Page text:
The two Gambian youths, Modou Keita, Ebrima Jallow, are currently serving their terms in prison while the Nigerian, Michael Ucheh Thomas, who married a Gambian, died in prison. He was 37.
Tamsir Jasseh’s case is indeed similar. The many Gambians he was jointly tried, most of them lifers are currently serving their jail terms. Besides them, there are many other Gambians jailed on widely-believed politically-motivated allegations.
Furthermore, reports have it dozens of Gambians are being detained, some of them since 2005, for no publicly known offence. No trial!
Journalist Jawo, therefore, was at pains to understand why President Jammeh had the heart to pardon Janneh and Jasseh, refusing to extend the amnesty to ‘all the others in similar circumstances.’ According to him, “It is quite unfair to pardon Janneh and leave those young men who were convicted with him or to pardon Jasseh and leave his co-convicts in the coup attempt for which they were tried and sentenced, just because they are lucky to also have American citizenship.”
If it is true that Yusuf had bucked Gambian authorities with dollars to bully his way out of harsh Gambian jail, what price did the U.S activist Jesse Jackson paid to get the American citizens out? Friendship? Because Jackson himself was quoted as saying that he is a ‘friend to The Gambia and likes the country’? Or diplomatic influence? Because even though Jackson’s visit was private, denying him his demands could tantamount to antagonising the US government – and in the words of President Jammeh, The Gambia will never be an enemy to the U.S.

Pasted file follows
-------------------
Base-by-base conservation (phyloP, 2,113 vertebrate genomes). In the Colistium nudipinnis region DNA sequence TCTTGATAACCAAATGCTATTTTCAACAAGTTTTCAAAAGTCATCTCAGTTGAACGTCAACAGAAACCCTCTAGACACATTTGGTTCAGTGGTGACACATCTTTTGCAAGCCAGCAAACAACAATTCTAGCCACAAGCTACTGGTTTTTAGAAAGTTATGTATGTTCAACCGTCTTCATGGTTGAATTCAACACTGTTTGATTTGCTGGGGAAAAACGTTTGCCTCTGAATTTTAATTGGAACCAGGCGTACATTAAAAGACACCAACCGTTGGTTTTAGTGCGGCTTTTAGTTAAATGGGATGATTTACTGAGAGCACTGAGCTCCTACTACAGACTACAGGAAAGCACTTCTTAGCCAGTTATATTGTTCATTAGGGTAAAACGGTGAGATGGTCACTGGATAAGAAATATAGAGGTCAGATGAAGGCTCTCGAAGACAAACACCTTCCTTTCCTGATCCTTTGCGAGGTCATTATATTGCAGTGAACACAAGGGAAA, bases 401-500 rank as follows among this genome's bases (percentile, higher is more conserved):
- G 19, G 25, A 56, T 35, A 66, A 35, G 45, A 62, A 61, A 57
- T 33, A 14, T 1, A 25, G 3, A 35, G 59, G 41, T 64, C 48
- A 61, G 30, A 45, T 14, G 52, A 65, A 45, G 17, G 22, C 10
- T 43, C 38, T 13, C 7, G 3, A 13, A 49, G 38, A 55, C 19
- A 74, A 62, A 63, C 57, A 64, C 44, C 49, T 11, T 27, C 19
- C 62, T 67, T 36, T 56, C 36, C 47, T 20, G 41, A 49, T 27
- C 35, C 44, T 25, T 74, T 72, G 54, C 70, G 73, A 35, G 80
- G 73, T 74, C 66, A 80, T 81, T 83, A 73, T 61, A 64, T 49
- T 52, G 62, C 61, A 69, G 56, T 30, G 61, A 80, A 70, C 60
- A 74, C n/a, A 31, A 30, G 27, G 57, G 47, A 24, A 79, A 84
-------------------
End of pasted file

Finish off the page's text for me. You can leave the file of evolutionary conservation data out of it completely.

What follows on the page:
Answers to these questions are hard to get. For now, what seems to be truth, the whole truth and nothing but the truth, is that the back gate to the prison is wide open, though only a carefully-chosen influential few are passing through to freedom. But is freedom in The Gambia for sale to the highest bidder?
Journalist Demba Jawo would not disagree much. He even suggests that Nigeria, a country that has more advantage over Gambia than any other country, should start flexing her muscles to buy their men out. Perhaps Senegal, who he says, was only awakened to gross human rights abuses in the country after the execution of two Senegalese could be next.
Unfortunately, Gambian prisoners a bulk of whom many believe, from the outset, should never have been convicted or sentenced, seemingly lack a civil society or patriarchic family that has the financial wherewithal or the diplomatic muscle to help them elbow their way into freedom.
And if the current trend of death in the prison continues even those who would have lots to offer to The Gambian society after the expiry of their prisons terms may come with their bodies covered in a deeply-tanned product of ‘keno’ tree.
Saikou Jammeh, is the Editor of The Daily News and publisher of Kissy-Kissy Mansa. This article first appeared on The Voice newspaper on October 8, 2012.
The views expressed in this article are the author’s own and do not necessarily reflect The North Bank Evening Standard's editorial policy.